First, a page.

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Riverine ecosystem services and the thermoelectric sector:
Strategic issues facing the Northeast

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NE-RESM researchers investigated 5 planning scenarios and their impacts on the 384 thermoelectric power plants in the United States:

  1. The enforcement of Clean Water Act regulations that limit thermal pollution, without no allowance for variance permits.
  2. Increased electricity demand, with no technology advancements.
  3. Technology advancements and the adoption of more efficient cooling systems.
  4. Future climate and hydrologic conditions (based on the SRES A2 Scenario Results).
  5. A combination of Scenarios 1-4.

The results from this study also show that climate change is a significant cause for concern for the future of the Northeast’s energy system. Climate change may lower power plant efficiencies and these impacts are increased when warmer temperatures are combined with Clean Water Act Thermal river temperature limits, even when accounting for advances in cooling technology and increases in efficient NG based capacity. However, Clean Water Act regulations, paradoxically, have the potential to increase the productivity of some power plants by limiting the thermal pollution of upstream plants. These results signify the importance of optimizing the planning distribution and locations of future power plants in the context of multi-plant impacts.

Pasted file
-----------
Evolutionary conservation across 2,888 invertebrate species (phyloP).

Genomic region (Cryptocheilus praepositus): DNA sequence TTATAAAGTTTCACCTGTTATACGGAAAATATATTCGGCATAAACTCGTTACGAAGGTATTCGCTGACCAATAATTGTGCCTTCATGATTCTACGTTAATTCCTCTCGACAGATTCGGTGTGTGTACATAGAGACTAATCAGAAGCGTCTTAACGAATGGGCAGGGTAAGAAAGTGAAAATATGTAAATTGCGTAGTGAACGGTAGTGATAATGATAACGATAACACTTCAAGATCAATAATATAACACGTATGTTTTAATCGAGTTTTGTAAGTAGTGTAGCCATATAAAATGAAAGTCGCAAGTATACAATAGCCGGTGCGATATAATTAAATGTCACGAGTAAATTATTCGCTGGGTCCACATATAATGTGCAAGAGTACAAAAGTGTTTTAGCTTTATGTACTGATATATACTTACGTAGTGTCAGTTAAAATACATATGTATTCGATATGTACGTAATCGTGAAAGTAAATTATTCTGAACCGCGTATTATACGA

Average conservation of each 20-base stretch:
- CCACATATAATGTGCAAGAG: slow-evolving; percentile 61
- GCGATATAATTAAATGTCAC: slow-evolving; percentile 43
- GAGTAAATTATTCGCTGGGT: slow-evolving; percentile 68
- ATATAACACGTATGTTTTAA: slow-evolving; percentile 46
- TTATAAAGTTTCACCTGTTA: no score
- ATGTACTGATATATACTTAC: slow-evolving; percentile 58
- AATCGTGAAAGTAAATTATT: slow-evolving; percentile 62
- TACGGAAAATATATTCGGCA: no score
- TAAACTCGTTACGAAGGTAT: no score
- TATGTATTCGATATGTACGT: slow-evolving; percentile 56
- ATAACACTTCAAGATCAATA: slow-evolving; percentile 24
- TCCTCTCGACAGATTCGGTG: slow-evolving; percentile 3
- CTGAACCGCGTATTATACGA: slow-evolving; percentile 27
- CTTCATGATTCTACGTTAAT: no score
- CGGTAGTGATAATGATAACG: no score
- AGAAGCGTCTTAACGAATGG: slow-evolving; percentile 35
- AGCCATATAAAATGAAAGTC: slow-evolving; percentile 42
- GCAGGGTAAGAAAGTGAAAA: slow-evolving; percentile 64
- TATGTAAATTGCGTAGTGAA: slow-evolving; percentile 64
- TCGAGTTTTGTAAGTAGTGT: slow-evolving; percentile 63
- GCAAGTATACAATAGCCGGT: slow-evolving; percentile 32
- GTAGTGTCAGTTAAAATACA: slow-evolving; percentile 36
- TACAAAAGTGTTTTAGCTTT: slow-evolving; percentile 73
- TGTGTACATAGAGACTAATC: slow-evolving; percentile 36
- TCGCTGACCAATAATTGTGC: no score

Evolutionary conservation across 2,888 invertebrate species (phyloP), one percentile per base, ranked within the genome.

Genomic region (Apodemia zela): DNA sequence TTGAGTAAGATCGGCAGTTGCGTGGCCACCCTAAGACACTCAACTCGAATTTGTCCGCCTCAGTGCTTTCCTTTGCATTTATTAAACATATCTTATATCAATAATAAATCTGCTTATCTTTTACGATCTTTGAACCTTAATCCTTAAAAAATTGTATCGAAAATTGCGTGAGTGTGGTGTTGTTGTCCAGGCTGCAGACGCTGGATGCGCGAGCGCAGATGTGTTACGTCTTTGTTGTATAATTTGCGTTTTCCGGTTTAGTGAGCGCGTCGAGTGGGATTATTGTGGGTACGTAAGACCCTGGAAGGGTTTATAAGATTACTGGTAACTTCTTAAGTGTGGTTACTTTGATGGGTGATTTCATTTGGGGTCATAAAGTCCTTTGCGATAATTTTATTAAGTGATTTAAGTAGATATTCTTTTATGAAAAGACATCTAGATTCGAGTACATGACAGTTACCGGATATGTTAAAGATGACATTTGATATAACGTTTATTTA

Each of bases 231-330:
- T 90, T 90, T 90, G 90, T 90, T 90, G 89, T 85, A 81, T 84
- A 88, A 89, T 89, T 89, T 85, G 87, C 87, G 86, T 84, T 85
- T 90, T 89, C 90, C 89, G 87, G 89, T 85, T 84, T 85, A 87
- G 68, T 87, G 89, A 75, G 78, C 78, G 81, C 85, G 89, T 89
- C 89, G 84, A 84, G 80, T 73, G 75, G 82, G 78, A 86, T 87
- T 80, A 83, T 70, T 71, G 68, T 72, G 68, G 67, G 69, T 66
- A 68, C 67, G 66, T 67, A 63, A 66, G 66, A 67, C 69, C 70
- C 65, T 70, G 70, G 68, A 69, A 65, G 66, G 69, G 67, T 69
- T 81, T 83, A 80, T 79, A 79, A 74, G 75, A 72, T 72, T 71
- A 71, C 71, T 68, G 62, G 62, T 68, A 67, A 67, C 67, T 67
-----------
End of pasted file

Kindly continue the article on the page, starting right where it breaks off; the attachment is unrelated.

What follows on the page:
Environmental conditions should be considered alongside electricity generation planning, as preserving ecosystem services can allow for a more productive regional energy system and improved aquatic habitat. The framework developed in this study will allow regional decision makers to identify strategies and opportunities to achieve both of these goals for the 21st Northeast.



Northeast Rivers as 'Horizontal Cooling Towers'

Thermoelectric power plants boil water to create steam that in turn drives turbines to produce electricity. Powered by oil, natural gas, coal or nuclear energy, they provide over 90% of the electricity consumed in the Northeast. Cooling the waste heat generated during the process requires that prodigious volumes of water be withdrawn. This water is then either evaporated in cooling towers or returned to receiving waters at elevated temperatures.

In the Northeast, rivers can help mitigate these added heat loads through the ecosystem services of conveyance, dilution, and attenuation — essentially acting as horizontal cooling towers as water flows downstream. NE-RESM modeling shows that, of the waste heat produced during the production of electricity, roughly half is directed to vertical, evaporative cooling towers while the other half is transferred to rivers. Of the waste heat that is transferred to rivers, nearly all is transported to coastal waters and the ocean.

The reliance on riverine ecosystem services to dispense waste heat alters temperature regimes, which impacts fish habitat and other aquatic ecosystem services. This modeling study showed that roughly 4,700 river miles in the region are potentially impacted by power plants, which may considerably impact the habitat of the region’s fish. However, unlike in other parts of the country, the thermoelectric sector causes minimal impacts to river flow due to the reliance of most plants on ‘once-through’ cooling plants, where heated water is returned and the region’s relatively wet climate. In the face of changing climate and increasing energy demand, “it is essential to assess the capacity and associated environmental trade-offs of heat regulating ecosystem services that support the electricity sector. This type of modeling will allow regional decision makers to better understand the unintended consequences to other ecosystem services as we rely on rivers to support generation of electricity.

Read more about this research Here

Watch the video abstract Here

Read the journal article Here